image of an arc weld being carried out

Submerged Arc Welding (SAW)

What is Submerged Arc Welding?

This arc welding process involves the formation of an arc between a continuously fed electrode and a workpiece. This creates a blanket of powdered flux, which helps protect the weld zone. During welding, the arc is submerged beneath the flux blanket and it is not usually visible. This type of weld is a well-established method and extremely versatile.

 

How does SAW work?

Submerged arc welding, often referred to as ‘SAW’, is normally limited to flat or horizontal-fillet welding positions. 

 

4 Components of Submerged Arc Welding (SAW)

SAW has four common features: a welding head, flux hopper, flux and an electrode. The welding head feeds the flux and the filler metal to the welding joint; this is also where the electrode (e.g. the filler metal) gets energised. 

The flux hopper is where the flux is stored and it controls the rate of flux deposition on the welding joint. The flux is the part in which the shields protect the molten weld from atmospheric contamination. This component also cleans the weld metal and can modify its chemical composition. 

Lastly, the electrode, or SAW filler material, is a standard wire that can be twisted to give the arc an oscillating movement. This wire helps fuse the weld to the base metal, and its electrode composition is dependent on the material being welded. Generally, electrodes are copper coated; this is to prevent rusting and increase their electrical conductivity.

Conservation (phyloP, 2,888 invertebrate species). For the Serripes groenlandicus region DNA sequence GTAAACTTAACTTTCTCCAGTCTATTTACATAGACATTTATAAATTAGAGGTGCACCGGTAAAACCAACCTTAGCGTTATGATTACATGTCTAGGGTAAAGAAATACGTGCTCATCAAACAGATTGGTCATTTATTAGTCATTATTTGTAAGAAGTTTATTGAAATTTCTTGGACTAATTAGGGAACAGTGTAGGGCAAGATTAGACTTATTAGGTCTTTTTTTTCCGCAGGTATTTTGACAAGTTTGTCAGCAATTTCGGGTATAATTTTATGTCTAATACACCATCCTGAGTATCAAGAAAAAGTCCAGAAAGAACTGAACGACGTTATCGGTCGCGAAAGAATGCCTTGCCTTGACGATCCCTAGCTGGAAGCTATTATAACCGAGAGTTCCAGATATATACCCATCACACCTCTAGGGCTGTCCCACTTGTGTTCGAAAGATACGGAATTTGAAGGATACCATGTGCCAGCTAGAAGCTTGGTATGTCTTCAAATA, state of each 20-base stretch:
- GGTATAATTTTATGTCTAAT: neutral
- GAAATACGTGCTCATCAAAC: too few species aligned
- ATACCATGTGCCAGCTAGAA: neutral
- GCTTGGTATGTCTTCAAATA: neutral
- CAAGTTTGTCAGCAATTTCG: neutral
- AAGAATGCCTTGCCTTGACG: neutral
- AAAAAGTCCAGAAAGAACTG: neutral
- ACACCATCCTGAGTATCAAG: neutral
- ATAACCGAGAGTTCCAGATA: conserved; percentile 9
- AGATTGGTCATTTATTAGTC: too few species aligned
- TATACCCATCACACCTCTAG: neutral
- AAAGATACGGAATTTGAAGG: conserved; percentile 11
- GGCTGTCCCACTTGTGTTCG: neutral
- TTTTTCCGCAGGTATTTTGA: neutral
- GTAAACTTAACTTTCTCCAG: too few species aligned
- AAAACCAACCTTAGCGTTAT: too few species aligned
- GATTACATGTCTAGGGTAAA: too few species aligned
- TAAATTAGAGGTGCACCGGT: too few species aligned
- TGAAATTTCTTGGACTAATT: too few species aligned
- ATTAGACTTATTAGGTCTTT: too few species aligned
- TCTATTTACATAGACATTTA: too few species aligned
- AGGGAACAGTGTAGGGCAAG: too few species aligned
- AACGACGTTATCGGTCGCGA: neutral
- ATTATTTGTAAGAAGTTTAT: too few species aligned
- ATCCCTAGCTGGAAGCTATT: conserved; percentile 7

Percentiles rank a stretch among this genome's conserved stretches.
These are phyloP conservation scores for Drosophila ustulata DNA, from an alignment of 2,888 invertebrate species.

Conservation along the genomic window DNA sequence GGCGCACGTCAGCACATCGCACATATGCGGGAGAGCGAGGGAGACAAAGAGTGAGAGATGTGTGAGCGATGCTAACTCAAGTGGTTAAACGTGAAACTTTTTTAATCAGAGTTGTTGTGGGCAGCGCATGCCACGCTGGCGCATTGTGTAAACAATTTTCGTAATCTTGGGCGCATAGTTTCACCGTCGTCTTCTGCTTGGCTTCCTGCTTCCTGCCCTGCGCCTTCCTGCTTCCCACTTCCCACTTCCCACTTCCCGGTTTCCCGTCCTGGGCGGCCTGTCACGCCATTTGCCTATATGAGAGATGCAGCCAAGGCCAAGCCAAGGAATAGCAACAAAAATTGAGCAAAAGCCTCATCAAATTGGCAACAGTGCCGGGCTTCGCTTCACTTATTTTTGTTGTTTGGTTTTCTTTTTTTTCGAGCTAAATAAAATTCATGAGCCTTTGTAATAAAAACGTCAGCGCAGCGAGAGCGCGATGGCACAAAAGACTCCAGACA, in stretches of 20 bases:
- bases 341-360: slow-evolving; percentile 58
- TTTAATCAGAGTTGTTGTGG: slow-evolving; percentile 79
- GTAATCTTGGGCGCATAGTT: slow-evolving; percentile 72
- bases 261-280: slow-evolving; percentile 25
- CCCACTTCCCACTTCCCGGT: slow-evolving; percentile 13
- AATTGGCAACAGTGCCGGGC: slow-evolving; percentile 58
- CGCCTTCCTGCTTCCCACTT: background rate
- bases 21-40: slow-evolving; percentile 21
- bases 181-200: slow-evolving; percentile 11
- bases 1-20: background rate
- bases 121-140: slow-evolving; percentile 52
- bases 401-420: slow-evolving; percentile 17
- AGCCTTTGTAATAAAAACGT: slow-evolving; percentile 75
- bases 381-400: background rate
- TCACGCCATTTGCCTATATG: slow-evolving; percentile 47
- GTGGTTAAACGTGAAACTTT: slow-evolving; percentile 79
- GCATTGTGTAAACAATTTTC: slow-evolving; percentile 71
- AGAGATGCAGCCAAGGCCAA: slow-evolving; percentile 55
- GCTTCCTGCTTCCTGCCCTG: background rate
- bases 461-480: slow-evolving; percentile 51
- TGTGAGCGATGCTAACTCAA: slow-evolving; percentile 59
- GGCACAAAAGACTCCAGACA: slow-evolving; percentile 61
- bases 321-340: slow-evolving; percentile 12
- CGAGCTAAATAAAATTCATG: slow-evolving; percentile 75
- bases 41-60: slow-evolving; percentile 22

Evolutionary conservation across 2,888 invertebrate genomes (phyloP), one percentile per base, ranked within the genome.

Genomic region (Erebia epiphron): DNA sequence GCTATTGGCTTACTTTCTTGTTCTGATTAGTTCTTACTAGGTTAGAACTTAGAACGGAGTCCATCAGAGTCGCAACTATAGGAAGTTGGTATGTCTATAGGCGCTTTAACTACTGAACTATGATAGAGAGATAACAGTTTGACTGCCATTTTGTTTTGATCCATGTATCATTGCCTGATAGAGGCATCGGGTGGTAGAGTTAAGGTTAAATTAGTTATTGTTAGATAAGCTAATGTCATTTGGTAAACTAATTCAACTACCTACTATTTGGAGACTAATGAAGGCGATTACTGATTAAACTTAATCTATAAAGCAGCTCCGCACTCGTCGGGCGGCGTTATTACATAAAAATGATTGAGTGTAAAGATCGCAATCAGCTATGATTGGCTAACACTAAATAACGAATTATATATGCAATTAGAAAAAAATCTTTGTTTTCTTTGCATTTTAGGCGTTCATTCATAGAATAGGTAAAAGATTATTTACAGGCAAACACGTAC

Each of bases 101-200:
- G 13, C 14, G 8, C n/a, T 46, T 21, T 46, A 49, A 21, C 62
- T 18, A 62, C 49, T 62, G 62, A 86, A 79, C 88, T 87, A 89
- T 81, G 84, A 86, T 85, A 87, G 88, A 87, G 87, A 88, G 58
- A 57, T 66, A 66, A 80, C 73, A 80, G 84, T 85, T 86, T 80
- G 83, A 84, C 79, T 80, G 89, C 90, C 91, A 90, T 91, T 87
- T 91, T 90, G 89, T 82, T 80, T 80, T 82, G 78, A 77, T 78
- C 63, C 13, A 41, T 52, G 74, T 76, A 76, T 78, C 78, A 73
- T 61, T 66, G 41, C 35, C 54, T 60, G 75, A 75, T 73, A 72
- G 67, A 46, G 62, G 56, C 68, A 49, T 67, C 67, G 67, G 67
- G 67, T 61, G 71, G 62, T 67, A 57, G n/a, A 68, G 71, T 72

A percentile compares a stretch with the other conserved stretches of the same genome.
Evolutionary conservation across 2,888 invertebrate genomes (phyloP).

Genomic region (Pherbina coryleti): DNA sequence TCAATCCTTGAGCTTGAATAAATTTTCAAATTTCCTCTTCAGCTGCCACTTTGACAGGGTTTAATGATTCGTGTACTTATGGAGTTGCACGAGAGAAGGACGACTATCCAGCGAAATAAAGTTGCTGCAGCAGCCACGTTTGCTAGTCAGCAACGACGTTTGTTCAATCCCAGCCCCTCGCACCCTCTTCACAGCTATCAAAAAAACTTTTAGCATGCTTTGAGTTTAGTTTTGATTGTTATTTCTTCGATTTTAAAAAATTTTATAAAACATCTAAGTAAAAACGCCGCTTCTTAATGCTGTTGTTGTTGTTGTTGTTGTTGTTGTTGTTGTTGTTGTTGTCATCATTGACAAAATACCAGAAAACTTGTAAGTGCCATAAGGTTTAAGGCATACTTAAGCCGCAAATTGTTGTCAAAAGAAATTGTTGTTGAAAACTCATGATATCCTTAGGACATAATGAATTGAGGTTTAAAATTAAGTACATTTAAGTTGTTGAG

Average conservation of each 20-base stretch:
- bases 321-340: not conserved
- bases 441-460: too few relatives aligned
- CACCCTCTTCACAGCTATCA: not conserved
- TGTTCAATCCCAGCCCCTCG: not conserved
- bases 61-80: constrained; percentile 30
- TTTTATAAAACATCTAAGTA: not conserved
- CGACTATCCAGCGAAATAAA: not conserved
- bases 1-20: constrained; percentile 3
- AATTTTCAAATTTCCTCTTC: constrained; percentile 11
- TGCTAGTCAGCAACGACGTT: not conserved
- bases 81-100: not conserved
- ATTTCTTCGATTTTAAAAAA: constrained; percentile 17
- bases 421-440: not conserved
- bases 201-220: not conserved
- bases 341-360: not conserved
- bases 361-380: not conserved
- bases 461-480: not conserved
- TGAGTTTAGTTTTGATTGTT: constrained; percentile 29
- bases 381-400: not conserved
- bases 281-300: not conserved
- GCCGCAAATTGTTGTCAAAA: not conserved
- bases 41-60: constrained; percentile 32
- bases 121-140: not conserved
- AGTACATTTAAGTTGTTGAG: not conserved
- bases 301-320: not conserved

Advantages vs. Disadvantages of SAW

Pros

  • SAW has high deposition rates and high operating factors in mechanised applications
  • It allows for deep weld penetration
  • With good process design and control, sound welds are readily made
  • There is minimal welding fume or arc light emitted
  • It is suitable for both indoor and outdoor works
  • The arc is always covered under the blanket of flux, meaning there’s no chance of spattering of weld
  • Between 50% and 90% of the flux is recoverable, recycled and then reused

 

Cons

  • This weld is limited to steel, stainless steels and some nickel-based alloys
  • It is also restricted to set positions (1F, 1G and 2F), as well as limited to long straight seams, rotated pipes or vessels
  • The flux and slag residue can present a health and safety concern
  • It is also limited to high thickness materials
  • It also requires post-weld slag removal and inter-pass
  • For proper root penetration, it needs backing strips
  • The flux handling systems it uses can be relatively troublesome

 

Contact Arc Welding

If you’re looking to buy or hire welding equipment, or for repairs and calibrations, get in touch with our team here at Arc Welding Services. You can give us a call us on 0121 327 2249, or fill out our online contact form and someone will be in touch.